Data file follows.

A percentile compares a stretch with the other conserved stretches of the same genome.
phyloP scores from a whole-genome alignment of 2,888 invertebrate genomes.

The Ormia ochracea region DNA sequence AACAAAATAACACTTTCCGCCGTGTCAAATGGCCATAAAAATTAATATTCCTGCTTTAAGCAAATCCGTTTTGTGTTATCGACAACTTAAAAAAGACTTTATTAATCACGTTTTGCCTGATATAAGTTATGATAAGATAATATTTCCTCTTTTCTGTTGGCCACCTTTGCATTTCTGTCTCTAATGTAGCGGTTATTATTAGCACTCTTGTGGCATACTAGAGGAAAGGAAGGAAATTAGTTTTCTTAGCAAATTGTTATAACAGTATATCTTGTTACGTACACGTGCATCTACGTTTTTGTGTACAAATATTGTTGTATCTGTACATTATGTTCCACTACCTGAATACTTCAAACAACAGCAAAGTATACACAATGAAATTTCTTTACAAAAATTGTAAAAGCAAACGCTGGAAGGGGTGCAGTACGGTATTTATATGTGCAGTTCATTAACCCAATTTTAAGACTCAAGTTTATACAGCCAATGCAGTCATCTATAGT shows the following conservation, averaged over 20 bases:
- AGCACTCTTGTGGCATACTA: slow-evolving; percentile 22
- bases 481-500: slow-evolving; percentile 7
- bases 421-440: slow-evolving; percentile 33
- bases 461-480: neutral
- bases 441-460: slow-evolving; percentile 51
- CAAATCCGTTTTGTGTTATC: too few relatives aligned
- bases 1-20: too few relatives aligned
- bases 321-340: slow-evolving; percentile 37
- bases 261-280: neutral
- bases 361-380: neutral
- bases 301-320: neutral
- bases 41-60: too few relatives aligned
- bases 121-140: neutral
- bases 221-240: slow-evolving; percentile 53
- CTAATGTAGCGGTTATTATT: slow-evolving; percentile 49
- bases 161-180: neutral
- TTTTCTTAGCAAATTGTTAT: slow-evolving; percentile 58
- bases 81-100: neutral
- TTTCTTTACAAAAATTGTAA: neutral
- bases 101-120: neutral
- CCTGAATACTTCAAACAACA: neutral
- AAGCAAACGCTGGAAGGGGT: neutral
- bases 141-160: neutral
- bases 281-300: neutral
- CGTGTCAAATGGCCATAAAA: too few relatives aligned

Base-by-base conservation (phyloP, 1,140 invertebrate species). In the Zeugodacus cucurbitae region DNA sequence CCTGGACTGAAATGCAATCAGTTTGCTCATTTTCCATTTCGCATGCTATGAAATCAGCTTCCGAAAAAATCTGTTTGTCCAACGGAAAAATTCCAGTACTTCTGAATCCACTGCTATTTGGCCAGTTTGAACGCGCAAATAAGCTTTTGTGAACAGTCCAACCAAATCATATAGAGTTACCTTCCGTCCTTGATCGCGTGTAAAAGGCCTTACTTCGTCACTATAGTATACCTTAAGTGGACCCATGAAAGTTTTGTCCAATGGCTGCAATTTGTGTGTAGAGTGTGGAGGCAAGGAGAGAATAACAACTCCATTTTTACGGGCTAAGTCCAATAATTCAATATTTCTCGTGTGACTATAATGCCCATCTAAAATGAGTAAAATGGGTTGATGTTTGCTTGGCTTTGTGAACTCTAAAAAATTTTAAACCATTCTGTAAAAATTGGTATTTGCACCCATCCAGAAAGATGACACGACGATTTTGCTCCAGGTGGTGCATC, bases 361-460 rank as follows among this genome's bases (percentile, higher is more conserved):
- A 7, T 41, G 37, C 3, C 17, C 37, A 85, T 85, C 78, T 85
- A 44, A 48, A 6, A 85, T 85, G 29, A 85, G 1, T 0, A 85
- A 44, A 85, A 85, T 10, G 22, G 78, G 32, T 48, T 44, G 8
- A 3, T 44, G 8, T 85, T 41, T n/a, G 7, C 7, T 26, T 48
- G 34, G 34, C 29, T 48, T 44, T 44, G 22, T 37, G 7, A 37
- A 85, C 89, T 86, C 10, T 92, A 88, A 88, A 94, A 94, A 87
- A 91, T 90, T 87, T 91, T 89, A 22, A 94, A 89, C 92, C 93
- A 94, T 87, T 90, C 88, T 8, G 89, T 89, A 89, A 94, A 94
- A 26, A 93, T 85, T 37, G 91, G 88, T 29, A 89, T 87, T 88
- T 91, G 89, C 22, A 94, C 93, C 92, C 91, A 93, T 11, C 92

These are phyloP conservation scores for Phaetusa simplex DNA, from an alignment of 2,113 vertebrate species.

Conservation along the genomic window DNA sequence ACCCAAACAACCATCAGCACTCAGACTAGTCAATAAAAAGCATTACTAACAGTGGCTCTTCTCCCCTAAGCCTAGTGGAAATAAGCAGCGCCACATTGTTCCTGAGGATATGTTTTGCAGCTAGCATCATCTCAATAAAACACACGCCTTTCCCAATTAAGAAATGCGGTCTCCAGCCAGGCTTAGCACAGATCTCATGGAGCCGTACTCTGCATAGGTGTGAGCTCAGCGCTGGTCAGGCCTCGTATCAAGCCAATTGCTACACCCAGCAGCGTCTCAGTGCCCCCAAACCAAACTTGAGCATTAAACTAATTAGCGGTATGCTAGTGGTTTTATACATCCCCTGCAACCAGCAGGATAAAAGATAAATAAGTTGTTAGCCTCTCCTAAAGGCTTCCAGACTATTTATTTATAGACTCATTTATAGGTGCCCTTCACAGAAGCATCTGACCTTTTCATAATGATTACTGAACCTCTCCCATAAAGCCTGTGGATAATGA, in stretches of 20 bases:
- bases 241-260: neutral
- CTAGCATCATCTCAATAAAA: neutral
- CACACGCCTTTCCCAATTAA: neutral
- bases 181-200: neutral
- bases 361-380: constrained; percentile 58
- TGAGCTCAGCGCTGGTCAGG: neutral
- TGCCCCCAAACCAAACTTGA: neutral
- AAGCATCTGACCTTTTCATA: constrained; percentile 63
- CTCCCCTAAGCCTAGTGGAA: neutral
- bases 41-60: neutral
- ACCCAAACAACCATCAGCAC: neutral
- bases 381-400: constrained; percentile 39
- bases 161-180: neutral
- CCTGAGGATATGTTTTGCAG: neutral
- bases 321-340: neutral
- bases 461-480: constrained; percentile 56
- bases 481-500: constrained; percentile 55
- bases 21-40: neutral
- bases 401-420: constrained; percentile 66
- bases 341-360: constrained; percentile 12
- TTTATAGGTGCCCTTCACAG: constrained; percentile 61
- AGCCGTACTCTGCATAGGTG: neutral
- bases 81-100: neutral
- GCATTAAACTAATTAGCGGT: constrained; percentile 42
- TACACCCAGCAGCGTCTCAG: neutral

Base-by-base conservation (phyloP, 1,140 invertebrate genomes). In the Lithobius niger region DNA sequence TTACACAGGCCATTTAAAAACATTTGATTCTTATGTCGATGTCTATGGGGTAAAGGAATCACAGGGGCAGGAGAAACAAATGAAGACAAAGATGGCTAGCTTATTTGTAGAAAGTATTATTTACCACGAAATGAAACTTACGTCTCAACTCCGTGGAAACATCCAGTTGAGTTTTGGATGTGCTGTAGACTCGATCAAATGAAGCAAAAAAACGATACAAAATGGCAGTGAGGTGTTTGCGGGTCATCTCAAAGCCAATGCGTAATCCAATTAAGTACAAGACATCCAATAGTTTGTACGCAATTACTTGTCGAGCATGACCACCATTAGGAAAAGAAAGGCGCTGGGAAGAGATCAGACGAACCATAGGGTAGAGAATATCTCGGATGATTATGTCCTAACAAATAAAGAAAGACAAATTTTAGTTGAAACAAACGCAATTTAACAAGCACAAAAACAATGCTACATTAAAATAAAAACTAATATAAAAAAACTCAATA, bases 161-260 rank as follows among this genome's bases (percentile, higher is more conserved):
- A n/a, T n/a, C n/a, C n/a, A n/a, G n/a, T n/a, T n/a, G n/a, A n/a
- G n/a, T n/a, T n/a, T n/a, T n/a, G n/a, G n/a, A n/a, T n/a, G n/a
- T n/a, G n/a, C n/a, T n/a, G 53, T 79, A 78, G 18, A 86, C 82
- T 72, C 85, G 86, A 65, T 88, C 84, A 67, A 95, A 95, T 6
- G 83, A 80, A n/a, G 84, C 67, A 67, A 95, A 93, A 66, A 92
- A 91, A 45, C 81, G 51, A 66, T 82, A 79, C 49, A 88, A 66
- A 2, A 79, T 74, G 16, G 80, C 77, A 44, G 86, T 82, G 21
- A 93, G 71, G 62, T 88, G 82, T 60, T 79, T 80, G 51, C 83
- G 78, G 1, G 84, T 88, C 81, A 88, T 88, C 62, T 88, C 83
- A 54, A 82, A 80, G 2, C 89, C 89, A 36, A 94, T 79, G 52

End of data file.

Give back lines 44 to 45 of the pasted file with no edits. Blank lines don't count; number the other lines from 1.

- CACACGCCTTTCCCAATTAA: neutral
- bases 181-200: neutral